Experiments in form - resources

The semester is drawing to a close, and I'll be posting more soon. My students and I have been experimenting with form a lot this semester, from creating palimpsests to track the revolutions of fantastic narrative, to storyboards and comic tracings to help intro students think differently about literary analysis, to multimodal projects on House of Leaves. I'll be posting more on the projects - their goals, formation, and outcomes. But in the meantime, I thought I would link to the resources I used to think and build the assignments:


I've been thinking about palimpsests for a long time. Although it seems like a different age altogether, I first started thinking about palimpsests as critical form (and ontological trope - or better psychological topography?) in Tim Morton's Romanticism course way back in time and place. I didn't have a model for using the palimpsest as a compositional mode, but I do think digital tools like Google Drive that allow for this kind of archaeological writing space offer us an opportunity to explore these ideas in the classroom. I've written more about this assignment here


There are a lot of online resources for those who want to incorporate storyboards into the classroom. I relied on the AFI readings on "Film Language and Elements of Style," which you can find on The Story of Movies website. They also have graphic organizers that condense the information and help students think about a breadth of stylistic choices.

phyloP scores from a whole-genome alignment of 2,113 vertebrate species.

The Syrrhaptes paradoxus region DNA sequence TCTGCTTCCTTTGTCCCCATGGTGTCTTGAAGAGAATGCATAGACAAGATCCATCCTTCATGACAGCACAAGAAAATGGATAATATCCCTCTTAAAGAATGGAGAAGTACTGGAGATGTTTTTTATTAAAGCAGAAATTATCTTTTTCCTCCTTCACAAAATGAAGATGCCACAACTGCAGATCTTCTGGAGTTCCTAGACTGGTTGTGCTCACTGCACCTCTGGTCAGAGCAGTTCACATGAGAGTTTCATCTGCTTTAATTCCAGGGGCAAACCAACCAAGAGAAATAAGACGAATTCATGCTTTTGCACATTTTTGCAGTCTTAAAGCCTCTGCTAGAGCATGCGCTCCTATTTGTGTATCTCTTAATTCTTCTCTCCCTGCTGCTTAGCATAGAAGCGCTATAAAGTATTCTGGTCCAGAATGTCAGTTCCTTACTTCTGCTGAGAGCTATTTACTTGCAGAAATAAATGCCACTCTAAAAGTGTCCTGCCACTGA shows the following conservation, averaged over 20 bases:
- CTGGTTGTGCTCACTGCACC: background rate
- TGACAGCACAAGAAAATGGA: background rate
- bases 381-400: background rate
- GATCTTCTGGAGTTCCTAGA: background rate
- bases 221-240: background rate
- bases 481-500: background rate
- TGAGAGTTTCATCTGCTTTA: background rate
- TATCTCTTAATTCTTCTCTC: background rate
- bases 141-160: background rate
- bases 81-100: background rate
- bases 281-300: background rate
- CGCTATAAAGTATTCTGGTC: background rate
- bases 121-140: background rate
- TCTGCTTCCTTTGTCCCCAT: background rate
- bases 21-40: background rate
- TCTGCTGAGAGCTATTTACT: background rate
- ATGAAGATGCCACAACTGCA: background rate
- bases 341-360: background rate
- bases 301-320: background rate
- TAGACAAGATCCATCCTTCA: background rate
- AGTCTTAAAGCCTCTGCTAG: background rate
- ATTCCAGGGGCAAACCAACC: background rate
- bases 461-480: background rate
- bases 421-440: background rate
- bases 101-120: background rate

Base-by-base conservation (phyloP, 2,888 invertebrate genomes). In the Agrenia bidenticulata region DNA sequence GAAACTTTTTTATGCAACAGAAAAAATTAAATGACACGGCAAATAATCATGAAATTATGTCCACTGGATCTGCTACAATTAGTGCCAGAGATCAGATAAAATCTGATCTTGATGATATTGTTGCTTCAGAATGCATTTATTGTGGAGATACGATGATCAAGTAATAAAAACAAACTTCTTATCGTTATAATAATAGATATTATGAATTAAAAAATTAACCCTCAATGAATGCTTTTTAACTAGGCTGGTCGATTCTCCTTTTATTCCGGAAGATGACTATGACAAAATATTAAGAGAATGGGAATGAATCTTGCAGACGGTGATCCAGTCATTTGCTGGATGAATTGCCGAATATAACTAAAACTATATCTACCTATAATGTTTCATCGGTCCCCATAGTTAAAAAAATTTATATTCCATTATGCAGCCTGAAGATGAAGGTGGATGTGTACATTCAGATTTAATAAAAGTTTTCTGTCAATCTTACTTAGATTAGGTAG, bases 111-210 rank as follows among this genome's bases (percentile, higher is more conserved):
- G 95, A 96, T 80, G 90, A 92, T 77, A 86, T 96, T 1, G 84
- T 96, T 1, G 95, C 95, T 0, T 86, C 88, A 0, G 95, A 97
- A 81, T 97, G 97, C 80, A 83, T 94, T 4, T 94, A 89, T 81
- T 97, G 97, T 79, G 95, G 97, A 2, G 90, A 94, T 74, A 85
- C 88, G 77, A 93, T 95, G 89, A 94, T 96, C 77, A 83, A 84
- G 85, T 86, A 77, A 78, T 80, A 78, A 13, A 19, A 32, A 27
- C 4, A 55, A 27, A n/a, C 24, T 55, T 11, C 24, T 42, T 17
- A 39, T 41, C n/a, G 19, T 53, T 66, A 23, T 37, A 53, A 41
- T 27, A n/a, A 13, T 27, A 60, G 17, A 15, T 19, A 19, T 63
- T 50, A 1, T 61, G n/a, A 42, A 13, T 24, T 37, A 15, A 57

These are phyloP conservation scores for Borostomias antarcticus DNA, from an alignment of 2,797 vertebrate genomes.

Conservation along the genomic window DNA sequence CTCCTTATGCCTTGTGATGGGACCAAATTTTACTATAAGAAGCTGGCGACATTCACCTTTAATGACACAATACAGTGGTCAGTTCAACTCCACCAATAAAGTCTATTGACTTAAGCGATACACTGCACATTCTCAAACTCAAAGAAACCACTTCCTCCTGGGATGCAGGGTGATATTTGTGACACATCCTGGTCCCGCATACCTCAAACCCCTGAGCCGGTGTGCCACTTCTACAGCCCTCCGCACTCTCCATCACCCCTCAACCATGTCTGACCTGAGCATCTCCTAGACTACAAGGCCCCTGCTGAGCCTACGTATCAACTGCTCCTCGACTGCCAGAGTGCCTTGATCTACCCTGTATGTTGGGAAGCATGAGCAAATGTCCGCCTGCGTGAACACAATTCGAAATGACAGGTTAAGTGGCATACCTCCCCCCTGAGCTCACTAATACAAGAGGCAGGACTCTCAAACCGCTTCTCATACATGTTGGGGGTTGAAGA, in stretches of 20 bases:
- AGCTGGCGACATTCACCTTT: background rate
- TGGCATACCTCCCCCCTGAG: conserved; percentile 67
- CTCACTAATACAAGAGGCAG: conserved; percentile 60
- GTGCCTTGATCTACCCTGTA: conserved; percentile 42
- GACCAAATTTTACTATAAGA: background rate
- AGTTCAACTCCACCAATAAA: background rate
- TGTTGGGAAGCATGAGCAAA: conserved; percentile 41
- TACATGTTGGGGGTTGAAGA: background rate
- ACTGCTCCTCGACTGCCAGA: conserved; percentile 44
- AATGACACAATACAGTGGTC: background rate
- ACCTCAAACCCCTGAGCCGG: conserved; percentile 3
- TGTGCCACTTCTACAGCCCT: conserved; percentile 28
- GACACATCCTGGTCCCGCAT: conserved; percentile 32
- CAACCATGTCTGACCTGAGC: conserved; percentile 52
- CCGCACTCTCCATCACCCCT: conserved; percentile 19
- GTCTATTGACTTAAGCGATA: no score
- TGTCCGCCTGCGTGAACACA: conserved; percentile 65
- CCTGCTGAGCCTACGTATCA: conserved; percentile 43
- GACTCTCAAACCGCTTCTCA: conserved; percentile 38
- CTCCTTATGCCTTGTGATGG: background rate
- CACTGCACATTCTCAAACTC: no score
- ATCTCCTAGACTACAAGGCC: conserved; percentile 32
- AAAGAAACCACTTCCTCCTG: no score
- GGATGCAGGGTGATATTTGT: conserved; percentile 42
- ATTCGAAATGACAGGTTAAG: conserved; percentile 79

Tracing Analysis:

The tracing assignment came in large part from Mark Sample's tracing assignment the he describes here, and in conversation with Jim Brown about his version of Sample's assignment.

Multimodal Assignments:

My multimodal assignments are guided in large part by Jody Shipka's excellent book Toward a Composition Made Whole (description here on the UPitt website here. One of my favorite iterations of the multimodal-as-final project is the work students in the Literature of the Fantastic class (2013) did with House of Leaves. You can find the prompt for the assignment here, although as a prompt it serves more to scaffold an open-concept project than to delimit a particular theme or concern for students to investigate. Instead, we developed the focus of each project in conversation and "testing" in small groups. The results were simply astounding, and you can see an example of this work here.